Passion, resilience, perseverance, humility are just some of the words you can learn when at school. Or you can give your child (and yourselves!) the most amazing education this planet can provide. Taking a child long-distance sailing requires another useful word: planning; 'Voyaging with kids' delivers with this comprehensive guide. Take the plunge and we will see you out there. --Phillip Ross, Editor, Cruising Helmsman (Australia)
Voyaging with Kids is a beautifully designed and very comprehensive reference on cruising with kids. It covers everything from picking your boat to what to bring along, how to stay safe and healthy, provisioning in far away places, and activities to pass the time or expose the kids to new experiences. There is a full chapter on boat schooling which has some very interesting suggestions, like attending local schools while voyaging and dealing with rules and regulations of the home country. Most important are the fantastic insights from other contributors in side bars throughout. Because of this, you get the benefit of many experienced parents and kids from varied first-hand perspectives that provide a truly balanced view of the experience. A lot of work went into this book and I applaud the authors and editors who pulled it all together so expertly.The book also covers the transiting nature of voyaging by boat and how it influences relationships both aboard and on shore. It provides detailed advice on passagemaking. It even covers how to deal with the challenges unique to babies and teenagers aboard. Finally, it deals with the challenges faced when ending the voyage and transitioning back to a life ashore and all the things that will stay with them forever and keep them grounded on the land. Voyaging with Kids ends with interviews with and letters from former cruising kids. They talk about their life aboard and ashore, what they learned from both, and how they dealt with the transitions. It s really inspiring to read about the great takeaways these former kids remember and how those learnings shaped their future lives. Bottom line, you get the sense that they became better human beings for the experience.
The book is rich with photographs of kids doing interesting things in exotic places. It also focuses attention on the ability of children aboard to take responsibility and contribute to the tasks at hand. They learn independence and self-reliance from an early age, very valuable traits in this passive world. They also learn what s important in life in general and what s important to them specifically, not like the kids in routine lives ashore who just follow along with what everyone else is doing.The Index is very handy for looking up specific topics. There are six pages of contributors listed, three pages of bibliography, and thirteen pages of additional resources and references used in researching material.Voyaging with Kids is a really important addition to the cruising armamentarium for anyone contemplating life afloat. What these authors have done is extraordinarily valuable. They've done enormous research to provide access to the kind of information every parent needs before taking off, and they share real life assessment of how everything actually translates into practice. This is destined to be a bestseller in the sailing books category...the parenting bible for the cruising family. I believe it s the first book of its kind, and that is an accomplishment in itself. --Daria Blackwell, CoastalBoating.com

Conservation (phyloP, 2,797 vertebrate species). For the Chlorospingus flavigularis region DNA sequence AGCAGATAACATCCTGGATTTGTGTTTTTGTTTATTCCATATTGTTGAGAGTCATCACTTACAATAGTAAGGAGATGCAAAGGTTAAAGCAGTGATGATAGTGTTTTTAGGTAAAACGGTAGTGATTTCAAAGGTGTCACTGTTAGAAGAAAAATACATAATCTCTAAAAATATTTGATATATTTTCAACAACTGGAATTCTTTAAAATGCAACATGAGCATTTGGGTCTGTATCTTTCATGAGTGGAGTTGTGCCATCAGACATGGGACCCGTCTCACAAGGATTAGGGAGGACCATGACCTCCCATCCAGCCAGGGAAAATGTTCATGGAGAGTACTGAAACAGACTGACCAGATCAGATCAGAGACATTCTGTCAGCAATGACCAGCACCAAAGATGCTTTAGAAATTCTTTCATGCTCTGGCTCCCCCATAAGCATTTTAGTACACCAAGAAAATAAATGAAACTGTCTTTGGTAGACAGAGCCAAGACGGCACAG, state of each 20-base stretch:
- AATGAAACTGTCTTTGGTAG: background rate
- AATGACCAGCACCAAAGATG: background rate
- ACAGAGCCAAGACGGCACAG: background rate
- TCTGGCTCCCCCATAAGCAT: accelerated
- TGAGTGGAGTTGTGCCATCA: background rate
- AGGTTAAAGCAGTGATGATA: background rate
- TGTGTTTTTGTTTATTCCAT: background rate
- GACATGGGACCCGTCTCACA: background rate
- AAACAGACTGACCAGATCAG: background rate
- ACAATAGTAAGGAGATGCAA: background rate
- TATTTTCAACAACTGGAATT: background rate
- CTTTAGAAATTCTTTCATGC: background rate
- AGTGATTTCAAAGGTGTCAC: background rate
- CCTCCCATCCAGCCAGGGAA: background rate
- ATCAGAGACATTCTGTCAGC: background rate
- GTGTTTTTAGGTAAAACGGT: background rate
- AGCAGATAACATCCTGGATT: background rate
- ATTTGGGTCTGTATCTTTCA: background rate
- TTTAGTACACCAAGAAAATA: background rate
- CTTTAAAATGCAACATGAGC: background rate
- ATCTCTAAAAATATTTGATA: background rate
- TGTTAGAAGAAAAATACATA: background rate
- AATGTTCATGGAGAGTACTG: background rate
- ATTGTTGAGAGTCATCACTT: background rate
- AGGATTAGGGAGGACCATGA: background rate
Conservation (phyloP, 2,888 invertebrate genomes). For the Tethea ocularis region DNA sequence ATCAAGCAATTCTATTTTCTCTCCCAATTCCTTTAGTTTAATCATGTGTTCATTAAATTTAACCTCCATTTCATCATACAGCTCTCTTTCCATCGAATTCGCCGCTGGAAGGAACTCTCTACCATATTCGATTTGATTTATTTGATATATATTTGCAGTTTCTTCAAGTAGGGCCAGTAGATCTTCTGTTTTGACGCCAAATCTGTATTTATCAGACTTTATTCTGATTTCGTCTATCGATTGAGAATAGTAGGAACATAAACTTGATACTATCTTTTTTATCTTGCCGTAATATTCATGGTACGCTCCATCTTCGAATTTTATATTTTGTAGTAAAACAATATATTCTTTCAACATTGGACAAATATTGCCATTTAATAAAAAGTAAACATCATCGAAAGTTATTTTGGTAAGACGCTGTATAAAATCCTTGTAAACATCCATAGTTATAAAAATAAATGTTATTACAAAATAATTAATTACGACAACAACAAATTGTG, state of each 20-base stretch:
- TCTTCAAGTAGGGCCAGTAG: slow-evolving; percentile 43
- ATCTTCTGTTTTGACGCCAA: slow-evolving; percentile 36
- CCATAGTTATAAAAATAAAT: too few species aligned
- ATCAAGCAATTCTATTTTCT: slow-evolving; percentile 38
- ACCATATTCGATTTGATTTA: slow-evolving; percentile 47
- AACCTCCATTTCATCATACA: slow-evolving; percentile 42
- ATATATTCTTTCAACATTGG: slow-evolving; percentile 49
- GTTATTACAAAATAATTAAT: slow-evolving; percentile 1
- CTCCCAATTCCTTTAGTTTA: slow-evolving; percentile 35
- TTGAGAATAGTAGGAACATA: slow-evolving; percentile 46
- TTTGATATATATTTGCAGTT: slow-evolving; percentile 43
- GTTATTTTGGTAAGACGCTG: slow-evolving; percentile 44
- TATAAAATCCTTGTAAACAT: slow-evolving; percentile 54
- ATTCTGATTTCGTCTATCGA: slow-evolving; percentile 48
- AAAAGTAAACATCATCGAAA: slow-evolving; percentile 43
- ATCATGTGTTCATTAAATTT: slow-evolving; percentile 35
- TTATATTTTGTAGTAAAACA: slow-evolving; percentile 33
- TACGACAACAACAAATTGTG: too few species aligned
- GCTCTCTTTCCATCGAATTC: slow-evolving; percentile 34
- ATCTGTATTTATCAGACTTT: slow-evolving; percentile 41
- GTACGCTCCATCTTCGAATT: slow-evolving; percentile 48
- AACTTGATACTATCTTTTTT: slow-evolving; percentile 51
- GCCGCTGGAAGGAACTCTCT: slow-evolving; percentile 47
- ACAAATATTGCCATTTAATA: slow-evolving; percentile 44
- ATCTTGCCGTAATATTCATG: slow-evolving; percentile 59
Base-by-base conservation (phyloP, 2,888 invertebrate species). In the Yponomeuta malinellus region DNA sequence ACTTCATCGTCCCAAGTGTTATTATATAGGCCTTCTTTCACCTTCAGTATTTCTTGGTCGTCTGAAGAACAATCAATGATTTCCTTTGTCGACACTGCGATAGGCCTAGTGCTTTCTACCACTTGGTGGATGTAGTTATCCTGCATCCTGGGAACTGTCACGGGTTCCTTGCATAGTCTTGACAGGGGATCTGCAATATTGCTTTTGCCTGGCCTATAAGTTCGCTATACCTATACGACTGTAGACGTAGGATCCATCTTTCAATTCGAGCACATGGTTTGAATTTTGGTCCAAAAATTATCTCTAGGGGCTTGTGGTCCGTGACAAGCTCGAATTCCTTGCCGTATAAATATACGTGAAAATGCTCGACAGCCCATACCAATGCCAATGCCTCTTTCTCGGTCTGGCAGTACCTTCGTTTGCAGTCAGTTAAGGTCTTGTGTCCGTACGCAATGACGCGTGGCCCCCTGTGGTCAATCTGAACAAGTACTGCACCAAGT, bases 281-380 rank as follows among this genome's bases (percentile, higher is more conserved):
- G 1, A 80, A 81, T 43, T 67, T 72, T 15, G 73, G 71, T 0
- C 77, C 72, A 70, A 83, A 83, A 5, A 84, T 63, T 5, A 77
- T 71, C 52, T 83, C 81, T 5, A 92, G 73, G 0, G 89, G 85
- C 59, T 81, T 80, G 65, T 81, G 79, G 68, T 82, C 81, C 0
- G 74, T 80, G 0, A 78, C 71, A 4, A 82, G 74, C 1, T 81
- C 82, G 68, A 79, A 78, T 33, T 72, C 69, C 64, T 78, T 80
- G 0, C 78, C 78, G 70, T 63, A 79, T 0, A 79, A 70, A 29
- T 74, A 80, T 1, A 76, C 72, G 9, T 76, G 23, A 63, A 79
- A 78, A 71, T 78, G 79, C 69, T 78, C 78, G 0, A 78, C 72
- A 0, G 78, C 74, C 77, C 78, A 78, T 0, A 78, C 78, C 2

About the Author
Behan Gifford has sailed more than 35,000 miles with her husband, Jamie, and their three children. When they set off from the Pacific Northwest in 2008 aboard their 47-foot sailboat, Totem, Niall was 9, Mairen was 6, and Sioban was 4. Since then, they’ve visited 18 countries, from Mexico to Australia to Sri Lanka. Before cruising, the Giffords lived in Bainbridge Island, Washington, where Behan built a career in management consulting, software marketing, and digital advertising. Having specialized in Chinese and Asian studies, she holds a master’s degrees in international studies and business administration. Behan maintains a blog for Sail.com and chronicles her families adventures on her website sailingtotem.com
Sara Dawn Johnson has lived aboard boats for 12 of the 16 years she’s been together with her husband Michael. When their two girls were young enough to be strapped in car seats secured in the cockpit, they set off from their Pacific Northwest home waters and went on to explore the length and breadth of the Pacific. They’re now back on land, with their sights set on more Pacific Northwest cruising. Michael was himself a cruising kid. When he was 13, his parents set off aboard their 37-foot steel cutter to explore Mexico, Central America, Panama and the Caribbean. Sara’s articles appear in several magazines in both the United States and Canada. Her blog, svwondertime.com actively encourages other parents who are considering setting sail with young children.
Michael and Windy Robertson began voyaging with kids in 2011, when their daughters Eleanor and Frances were 7 and 5. Since then the Robertsons have cruised their Fuji 40 Del Viento between Mexico and Alaska. As this book goes to press, they’re headed across the Pacific. Long before they had kids, Michael lived aboard a Newport 27 in Southern California. He met Windy through a Latitude 38 crew list, and the two spent seven months cruising Mexico, the Panama Canal, and the Caribbean basin. Articles by Michael have appeared in magazines in the United States, Canada and the UK. You can follow this family adventure at cruisingworld.com